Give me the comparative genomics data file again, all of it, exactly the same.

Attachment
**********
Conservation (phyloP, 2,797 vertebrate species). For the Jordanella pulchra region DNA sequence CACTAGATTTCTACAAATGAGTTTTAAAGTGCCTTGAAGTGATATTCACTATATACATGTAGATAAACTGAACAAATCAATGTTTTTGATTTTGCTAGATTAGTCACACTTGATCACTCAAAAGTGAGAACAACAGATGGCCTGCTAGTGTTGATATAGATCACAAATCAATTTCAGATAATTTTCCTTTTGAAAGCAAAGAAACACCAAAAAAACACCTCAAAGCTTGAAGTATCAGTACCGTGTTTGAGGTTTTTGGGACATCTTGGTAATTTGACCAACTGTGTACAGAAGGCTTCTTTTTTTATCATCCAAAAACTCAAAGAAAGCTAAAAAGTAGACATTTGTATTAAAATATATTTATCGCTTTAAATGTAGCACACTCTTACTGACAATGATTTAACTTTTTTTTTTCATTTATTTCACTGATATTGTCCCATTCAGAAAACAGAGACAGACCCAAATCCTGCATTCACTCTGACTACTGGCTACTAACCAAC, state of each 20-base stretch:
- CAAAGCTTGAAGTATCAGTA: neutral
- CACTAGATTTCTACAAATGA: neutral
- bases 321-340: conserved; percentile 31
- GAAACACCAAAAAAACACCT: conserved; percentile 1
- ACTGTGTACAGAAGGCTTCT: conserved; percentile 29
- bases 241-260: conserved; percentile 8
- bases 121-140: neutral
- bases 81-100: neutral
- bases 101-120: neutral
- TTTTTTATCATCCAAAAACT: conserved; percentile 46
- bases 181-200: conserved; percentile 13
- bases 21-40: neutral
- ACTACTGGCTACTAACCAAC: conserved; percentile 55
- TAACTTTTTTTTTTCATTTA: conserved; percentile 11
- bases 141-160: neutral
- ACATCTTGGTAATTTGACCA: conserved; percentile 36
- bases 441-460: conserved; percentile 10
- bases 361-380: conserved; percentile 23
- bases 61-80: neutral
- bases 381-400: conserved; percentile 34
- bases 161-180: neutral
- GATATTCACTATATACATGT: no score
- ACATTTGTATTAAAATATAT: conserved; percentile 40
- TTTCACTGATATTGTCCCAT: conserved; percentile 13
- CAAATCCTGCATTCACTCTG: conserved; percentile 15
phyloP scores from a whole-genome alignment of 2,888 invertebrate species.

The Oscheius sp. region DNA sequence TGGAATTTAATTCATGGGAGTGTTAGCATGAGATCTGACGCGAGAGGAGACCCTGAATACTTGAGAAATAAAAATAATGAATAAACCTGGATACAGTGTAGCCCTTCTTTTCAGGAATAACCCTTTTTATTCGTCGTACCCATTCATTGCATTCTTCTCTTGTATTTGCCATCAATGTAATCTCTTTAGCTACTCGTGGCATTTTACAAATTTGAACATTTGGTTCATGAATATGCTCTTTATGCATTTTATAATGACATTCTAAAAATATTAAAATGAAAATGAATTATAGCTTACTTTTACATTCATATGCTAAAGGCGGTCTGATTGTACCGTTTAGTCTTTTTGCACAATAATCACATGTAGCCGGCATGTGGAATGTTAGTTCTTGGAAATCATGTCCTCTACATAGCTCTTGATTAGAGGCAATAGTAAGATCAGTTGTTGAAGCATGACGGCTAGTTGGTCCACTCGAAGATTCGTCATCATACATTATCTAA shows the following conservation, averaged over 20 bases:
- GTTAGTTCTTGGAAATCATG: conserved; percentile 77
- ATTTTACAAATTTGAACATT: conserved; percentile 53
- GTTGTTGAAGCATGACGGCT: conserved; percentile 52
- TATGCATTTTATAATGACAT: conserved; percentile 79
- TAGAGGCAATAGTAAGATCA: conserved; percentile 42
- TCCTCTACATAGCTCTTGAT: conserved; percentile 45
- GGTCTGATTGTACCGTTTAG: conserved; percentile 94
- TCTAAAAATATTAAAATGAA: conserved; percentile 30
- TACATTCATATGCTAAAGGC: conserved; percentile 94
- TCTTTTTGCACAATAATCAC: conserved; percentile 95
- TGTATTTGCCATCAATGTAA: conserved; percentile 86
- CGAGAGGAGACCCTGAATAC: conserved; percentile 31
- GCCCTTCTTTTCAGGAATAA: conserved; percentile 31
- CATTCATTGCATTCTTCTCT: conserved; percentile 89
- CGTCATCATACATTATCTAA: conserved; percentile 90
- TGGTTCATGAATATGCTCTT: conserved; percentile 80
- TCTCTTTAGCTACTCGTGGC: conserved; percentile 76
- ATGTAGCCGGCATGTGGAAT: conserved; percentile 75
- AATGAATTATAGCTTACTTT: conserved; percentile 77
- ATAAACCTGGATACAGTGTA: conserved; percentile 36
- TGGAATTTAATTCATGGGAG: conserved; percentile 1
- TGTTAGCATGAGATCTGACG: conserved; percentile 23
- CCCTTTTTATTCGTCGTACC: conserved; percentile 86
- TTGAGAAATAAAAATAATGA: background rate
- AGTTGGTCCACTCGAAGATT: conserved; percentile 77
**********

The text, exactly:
Conservation (phyloP, 2,797 vertebrate species). For the Jordanella pulchra region DNA sequence CACTAGATTTCTACAAATGAGTTTTAAAGTGCCTTGAAGTGATATTCACTATATACATGTAGATAAACTGAACAAATCAATGTTTTTGATTTTGCTAGATTAGTCACACTTGATCACTCAAAAGTGAGAACAACAGATGGCCTGCTAGTGTTGATATAGATCACAAATCAATTTCAGATAATTTTCCTTTTGAAAGCAAAGAAACACCAAAAAAACACCTCAAAGCTTGAAGTATCAGTACCGTGTTTGAGGTTTTTGGGACATCTTGGTAATTTGACCAACTGTGTACAGAAGGCTTCTTTTTTTATCATCCAAAAACTCAAAGAAAGCTAAAAAGTAGACATTTGTATTAAAATATATTTATCGCTTTAAATGTAGCACACTCTTACTGACAATGATTTAACTTTTTTTTTTCATTTATTTCACTGATATTGTCCCATTCAGAAAACAGAGACAGACCCAAATCCTGCATTCACTCTGACTACTGGCTACTAACCAAC, state of each 20-base stretch:
- CAAAGCTTGAAGTATCAGTA: neutral
- CACTAGATTTCTACAAATGA: neutral
- bases 321-340: conserved; percentile 31
- GAAACACCAAAAAAACACCT: conserved; percentile 1
- ACTGTGTACAGAAGGCTTCT: conserved; percentile 29
- bases 241-260: conserved; percentile 8
- bases 121-140: neutral
- bases 81-100: neutral
- bases 101-120: neutral
- TTTTTTATCATCCAAAAACT: conserved; percentile 46
- bases 181-200: conserved; percentile 13
- bases 21-40: neutral
- ACTACTGGCTACTAACCAAC: conserved; percentile 55
- TAACTTTTTTTTTTCATTTA: conserved; percentile 11
- bases 141-160: neutral
- ACATCTTGGTAATTTGACCA: conserved; percentile 36
- bases 441-460: conserved; percentile 10
- bases 361-380: conserved; percentile 23
- bases 61-80: neutral
- bases 381-400: conserved; percentile 34
- bases 161-180: neutral
- GATATTCACTATATACATGT: no score
- ACATTTGTATTAAAATATAT: conserved; percentile 40
- TTTCACTGATATTGTCCCAT: conserved; percentile 13
- CAAATCCTGCATTCACTCTG: conserved; percentile 15
phyloP scores from a whole-genome alignment of 2,888 invertebrate species.

The Oscheius sp. region DNA sequence TGGAATTTAATTCATGGGAGTGTTAGCATGAGATCTGACGCGAGAGGAGACCCTGAATACTTGAGAAATAAAAATAATGAATAAACCTGGATACAGTGTAGCCCTTCTTTTCAGGAATAACCCTTTTTATTCGTCGTACCCATTCATTGCATTCTTCTCTTGTATTTGCCATCAATGTAATCTCTTTAGCTACTCGTGGCATTTTACAAATTTGAACATTTGGTTCATGAATATGCTCTTTATGCATTTTATAATGACATTCTAAAAATATTAAAATGAAAATGAATTATAGCTTACTTTTACATTCATATGCTAAAGGCGGTCTGATTGTACCGTTTAGTCTTTTTGCACAATAATCACATGTAGCCGGCATGTGGAATGTTAGTTCTTGGAAATCATGTCCTCTACATAGCTCTTGATTAGAGGCAATAGTAAGATCAGTTGTTGAAGCATGACGGCTAGTTGGTCCACTCGAAGATTCGTCATCATACATTATCTAA shows the following conservation, averaged over 20 bases:
- GTTAGTTCTTGGAAATCATG: conserved; percentile 77
- ATTTTACAAATTTGAACATT: conserved; percentile 53
- GTTGTTGAAGCATGACGGCT: conserved; percentile 52
- TATGCATTTTATAATGACAT: conserved; percentile 79
- TAGAGGCAATAGTAAGATCA: conserved; percentile 42
- TCCTCTACATAGCTCTTGAT: conserved; percentile 45
- GGTCTGATTGTACCGTTTAG: conserved; percentile 94
- TCTAAAAATATTAAAATGAA: conserved; percentile 30
- TACATTCATATGCTAAAGGC: conserved; percentile 94
- TCTTTTTGCACAATAATCAC: conserved; percentile 95
- TGTATTTGCCATCAATGTAA: conserved; percentile 86
- CGAGAGGAGACCCTGAATAC: conserved; percentile 31
- GCCCTTCTTTTCAGGAATAA: conserved; percentile 31
- CATTCATTGCATTCTTCTCT: conserved; percentile 89
- CGTCATCATACATTATCTAA: conserved; percentile 90
- TGGTTCATGAATATGCTCTT: conserved; percentile 80
- TCTCTTTAGCTACTCGTGGC: conserved; percentile 76
- ATGTAGCCGGCATGTGGAAT: conserved; percentile 75
- AATGAATTATAGCTTACTTT: conserved; percentile 77
- ATAAACCTGGATACAGTGTA: conserved; percentile 36
- TGGAATTTAATTCATGGGAG: conserved; percentile 1
- TGTTAGCATGAGATCTGACG: conserved; percentile 23
- CCCTTTTTATTCGTCGTACC: conserved; percentile 86
- TTGAGAAATAAAAATAATGA: background rate
- AGTTGGTCCACTCGAAGATT: conserved; percentile 77